She knows she's unpopular, knows she's hopeless; overhearing Marjorie's complaint to her aunt only drives the point home further. But when she tries to console herself with her beliefs, Marjorie's reaction is a slap in the face. It's painful enough for Bernice to realize how hopelessly out of touch she is, but Marjorie's criticism of her drives her to a certain point of despair before she gives in and allows Marjorie to give her a makeover.

A brief downfall, then a slow rise

To Marjorie, Bernice succumbing to the social trends of the day is liberation, a sign that Bernice is coming out of her shell and into her own as a new woman. But when Bernice attracts the attention of her cousin's favorite boytoy Warren McIntyre, Marjorie becomes jealous. Now, she doesn't actually like Warren the way he likes her, she only liked having someone admire and dote on her. Now that he likes Bernice better, she's angry.

So she tricks Bernice into bobbing her hair, and of course it looks awful. Her newfound popularity is doomed, Mrs. Harvey laments that no man will have Bernice now, and all Marjorie can do is smugly braid her long, luxurious hair. She'd known short hair would look awful on Bernice, but she knew Bernice at this point would do anything to be popular. She has Warren back now, at her beck and call, and Bernice plans to leave the next day.

Did it ever occur to Marjorie that her plan might have some drawbacks? That if she made Bernice over Bernice might become more popular than her? Not likely. Marjorie Harvey is someone who acts on intinct, doing whatever she feels in the moment, giving no thought to the consequences of her actions. That night, something snaps inside Bernice, and not only does she decide to leave her cousin's house hours earlier than she planned, but while Marjorie sleeps she sneaks into her room and chops off those long, luxurious braids. Tossing them on Warren's porch, she chuckles and runs towards the train station, filled with a new sense of self. Bobbing her hair was a disaster, but in a sense it brought her true liberation.

In her lack of foresight, Marjorie certainly didn't see this coming. We don't see her reaction upon waking up and finding herself "scalped", but one can only imagine the fit she threw. And even if she figured out right away that Bernice was the culprit, Bernice is miles away by this point and there's nothing Marjorie can do but hopefully realize that actions such as hers have consequences.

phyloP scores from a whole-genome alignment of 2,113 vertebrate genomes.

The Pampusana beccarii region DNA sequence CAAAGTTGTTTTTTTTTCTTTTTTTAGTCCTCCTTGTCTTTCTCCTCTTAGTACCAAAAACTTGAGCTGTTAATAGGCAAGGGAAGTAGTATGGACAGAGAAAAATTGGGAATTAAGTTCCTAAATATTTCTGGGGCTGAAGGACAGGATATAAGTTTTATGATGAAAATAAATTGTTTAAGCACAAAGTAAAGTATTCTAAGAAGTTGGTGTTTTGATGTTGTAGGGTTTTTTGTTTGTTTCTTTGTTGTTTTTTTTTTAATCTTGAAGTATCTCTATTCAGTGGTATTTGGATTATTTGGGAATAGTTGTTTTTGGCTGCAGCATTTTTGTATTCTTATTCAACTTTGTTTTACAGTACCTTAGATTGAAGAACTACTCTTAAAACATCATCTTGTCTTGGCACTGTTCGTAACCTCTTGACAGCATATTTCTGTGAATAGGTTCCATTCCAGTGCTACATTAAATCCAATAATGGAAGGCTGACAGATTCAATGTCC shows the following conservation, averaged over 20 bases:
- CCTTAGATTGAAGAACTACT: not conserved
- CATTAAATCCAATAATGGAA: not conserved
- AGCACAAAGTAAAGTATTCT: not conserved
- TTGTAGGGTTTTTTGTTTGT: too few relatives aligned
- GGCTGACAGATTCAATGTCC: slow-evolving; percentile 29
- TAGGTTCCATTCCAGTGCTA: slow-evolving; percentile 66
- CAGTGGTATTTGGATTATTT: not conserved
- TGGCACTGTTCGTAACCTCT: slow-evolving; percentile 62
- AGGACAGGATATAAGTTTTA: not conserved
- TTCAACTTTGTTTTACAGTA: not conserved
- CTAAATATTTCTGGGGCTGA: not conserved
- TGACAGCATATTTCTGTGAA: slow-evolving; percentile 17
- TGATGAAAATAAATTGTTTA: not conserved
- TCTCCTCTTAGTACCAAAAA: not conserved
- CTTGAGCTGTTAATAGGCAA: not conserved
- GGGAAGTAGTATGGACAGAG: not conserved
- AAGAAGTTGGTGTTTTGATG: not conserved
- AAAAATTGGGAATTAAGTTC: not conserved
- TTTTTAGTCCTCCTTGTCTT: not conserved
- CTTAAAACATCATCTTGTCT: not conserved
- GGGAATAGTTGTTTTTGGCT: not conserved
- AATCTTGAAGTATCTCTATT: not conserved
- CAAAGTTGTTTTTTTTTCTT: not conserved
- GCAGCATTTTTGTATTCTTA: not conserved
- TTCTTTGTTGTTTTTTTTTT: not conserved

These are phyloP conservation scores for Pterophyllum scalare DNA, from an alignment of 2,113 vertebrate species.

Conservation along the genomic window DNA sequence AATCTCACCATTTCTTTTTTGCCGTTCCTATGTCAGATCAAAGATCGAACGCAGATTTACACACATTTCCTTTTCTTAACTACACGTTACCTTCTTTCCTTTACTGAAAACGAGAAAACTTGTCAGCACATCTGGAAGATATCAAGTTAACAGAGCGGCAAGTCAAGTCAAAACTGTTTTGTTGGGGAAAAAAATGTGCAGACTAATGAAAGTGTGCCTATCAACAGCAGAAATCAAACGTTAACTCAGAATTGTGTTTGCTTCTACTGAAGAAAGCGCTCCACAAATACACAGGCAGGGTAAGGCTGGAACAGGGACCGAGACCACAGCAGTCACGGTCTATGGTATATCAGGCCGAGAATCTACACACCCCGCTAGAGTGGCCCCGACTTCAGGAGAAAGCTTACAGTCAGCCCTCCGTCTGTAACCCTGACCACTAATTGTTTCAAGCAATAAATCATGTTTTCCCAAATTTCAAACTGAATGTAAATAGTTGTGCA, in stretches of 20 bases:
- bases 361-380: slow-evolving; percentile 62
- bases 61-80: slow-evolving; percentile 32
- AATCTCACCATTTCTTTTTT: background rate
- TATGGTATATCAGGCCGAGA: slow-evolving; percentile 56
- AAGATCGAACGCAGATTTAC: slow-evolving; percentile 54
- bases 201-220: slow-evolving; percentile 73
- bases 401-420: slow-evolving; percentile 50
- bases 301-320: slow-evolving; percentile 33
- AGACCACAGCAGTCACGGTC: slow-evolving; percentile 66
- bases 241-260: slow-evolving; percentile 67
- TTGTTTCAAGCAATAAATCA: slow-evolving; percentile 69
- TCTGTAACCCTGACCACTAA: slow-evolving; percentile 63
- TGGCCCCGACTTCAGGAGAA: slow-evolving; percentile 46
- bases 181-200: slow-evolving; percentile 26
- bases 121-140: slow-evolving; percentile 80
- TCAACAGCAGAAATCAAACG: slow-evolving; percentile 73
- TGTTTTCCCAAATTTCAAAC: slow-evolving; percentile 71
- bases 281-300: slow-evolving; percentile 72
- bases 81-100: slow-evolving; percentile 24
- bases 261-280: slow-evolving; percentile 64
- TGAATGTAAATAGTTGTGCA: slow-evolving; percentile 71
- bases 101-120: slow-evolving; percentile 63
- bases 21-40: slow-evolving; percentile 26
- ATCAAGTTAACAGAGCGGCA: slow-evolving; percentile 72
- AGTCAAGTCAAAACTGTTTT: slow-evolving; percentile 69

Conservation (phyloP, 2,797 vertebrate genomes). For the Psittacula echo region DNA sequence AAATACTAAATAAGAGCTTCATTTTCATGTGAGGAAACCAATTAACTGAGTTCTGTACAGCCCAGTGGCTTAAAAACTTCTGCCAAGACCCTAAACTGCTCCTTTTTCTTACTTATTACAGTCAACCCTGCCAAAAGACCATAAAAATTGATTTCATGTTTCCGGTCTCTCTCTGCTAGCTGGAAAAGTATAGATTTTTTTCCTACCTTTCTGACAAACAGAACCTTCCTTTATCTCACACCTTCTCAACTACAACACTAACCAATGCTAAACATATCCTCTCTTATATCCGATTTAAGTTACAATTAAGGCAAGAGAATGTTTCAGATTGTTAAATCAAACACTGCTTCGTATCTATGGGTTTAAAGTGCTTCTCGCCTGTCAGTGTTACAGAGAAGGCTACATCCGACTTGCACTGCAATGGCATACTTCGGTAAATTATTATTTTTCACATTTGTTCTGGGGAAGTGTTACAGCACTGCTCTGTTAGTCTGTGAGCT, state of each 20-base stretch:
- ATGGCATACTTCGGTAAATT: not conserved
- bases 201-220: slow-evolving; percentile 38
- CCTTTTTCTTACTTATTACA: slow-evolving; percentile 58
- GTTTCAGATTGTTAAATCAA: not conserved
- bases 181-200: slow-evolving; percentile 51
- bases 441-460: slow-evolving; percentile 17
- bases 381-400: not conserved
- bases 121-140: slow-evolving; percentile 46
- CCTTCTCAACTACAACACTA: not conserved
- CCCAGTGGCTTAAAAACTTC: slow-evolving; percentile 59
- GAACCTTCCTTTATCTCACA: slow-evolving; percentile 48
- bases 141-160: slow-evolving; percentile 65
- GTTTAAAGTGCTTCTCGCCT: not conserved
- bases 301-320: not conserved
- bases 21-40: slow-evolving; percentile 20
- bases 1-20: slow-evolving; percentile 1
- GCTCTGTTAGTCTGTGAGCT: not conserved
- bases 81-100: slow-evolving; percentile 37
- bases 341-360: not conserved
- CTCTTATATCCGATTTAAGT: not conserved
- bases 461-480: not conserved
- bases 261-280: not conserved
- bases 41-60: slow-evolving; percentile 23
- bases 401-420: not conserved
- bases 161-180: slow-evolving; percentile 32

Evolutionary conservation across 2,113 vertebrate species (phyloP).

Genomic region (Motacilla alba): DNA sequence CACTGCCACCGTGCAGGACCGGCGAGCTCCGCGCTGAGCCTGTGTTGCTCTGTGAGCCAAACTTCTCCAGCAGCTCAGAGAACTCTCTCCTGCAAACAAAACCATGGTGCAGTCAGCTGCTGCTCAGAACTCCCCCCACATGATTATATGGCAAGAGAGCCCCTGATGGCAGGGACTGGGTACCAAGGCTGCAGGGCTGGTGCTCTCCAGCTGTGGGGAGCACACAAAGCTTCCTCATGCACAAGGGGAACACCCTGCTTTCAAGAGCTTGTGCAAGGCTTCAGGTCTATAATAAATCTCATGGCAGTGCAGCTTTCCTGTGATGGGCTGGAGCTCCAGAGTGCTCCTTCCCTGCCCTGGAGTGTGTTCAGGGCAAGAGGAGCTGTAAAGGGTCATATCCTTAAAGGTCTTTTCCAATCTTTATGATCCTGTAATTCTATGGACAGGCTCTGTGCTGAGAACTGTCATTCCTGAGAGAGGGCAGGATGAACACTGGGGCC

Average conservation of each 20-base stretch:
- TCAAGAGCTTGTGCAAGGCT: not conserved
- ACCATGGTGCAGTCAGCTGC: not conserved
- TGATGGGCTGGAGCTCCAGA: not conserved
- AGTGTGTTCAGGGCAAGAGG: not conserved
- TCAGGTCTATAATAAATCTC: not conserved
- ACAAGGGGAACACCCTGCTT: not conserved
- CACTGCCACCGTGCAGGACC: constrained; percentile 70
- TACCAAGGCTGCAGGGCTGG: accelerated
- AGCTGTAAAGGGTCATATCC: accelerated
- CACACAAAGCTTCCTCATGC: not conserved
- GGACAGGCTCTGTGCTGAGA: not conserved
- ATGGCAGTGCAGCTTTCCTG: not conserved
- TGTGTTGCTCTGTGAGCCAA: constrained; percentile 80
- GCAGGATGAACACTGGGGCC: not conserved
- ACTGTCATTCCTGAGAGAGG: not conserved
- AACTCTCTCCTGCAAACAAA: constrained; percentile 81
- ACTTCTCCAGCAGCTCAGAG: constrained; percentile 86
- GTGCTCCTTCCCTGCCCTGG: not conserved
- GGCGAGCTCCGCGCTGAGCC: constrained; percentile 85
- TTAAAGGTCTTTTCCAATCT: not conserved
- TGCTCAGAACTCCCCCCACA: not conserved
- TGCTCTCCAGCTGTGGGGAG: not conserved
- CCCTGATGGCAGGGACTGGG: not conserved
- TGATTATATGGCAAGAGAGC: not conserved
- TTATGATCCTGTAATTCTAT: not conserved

The moral of this story? True feminism is about choice, women taking action for themselves. Not conforming to what someone else wants, be it their old-fashioned mothers or their bossy wild-child cousins. Bernice may never be a true party girl, and she may no longer be the paragon of true womanhood. But in walking out of the Harvey household and taking revenge on her selfish cousin, she's taken the first step towards being her own person. It's unknown what the future holds for Bernice, but with this one small bit of agency she's free not only from the shackles of the old ways, but from Marjorie's grip.

Regarding Feminism

It's not too rare to find old-fashioned values or lessons that translate well in today's society, and this is an important one. Even today, different schools of feminism can't agree on what's truly "feminist". Some think the stay-at-home wife and mother is a relic of the past, that women who stay home are bowing to the values of yesteryear and letting "the man" keep them down, while others defend femininity and domesticity with an almost zealous fervor, to the point of criticizing career women.

Even young girls aren't immune to this; Taylor Swift's "You Belong With Me" makes a big deal of the poor tomboy heroine painting her crush's cheerleader girlfriend as a shallow, awful person. "I'm not like the other girls" is uttered so often by girls who see themselves as superior for not wearing makeup and playing sports or video games instead of shopping. Fans of girl-oriented media are quick to criticize stories where heroines display any femininity whatsoever. A girl could single-handedly save the day and remain competent and well-rounded till the end, but the moment she chooses to express love for a male she's seen as a failure in the eyes of her detractors.

Feminism is not a monolith, but all schools should be able to agree that it's about choice. If a woman wants to get married, have children and stay at home to raise them why should it have any impact on a woman who becomes a cop of a truck driver? Marjorie's accusation of Bernice being responsible for the "colorless" marriages may have been apt for the time, but today it's reminiscent of career women who accuse stay-at-home mothers of "setting back feminism x number of years". Granted, we can argue that Bernice's own shot at Marjorie criticizing her "lack of femininity" was unfair, but was she referring to the parties and the dancing her cousin indulged in, or the way her cousin treated her overall? In the latter case, can we assume that if Marjorie respected Bernice's choices, Bernice would return the favor? Perhaps in this day and age, but when feminism was so new, women who clung to the old ways could be pushy in trying to keep them.

Either way, it's not hard to sympathize with Bernice regardless of her motives or reasoning; the poor girl spends nearly the whole story refusing to take action for herself, letting others lead her around by the nose. First her mother, then Marjorie. Is it any wonder her first act as a truly independent woman is to do something as extreme as to chop her sleeping cousin's hair off? Such actions would be considered assault today, but for Bernice, it was her first step towards true freedom.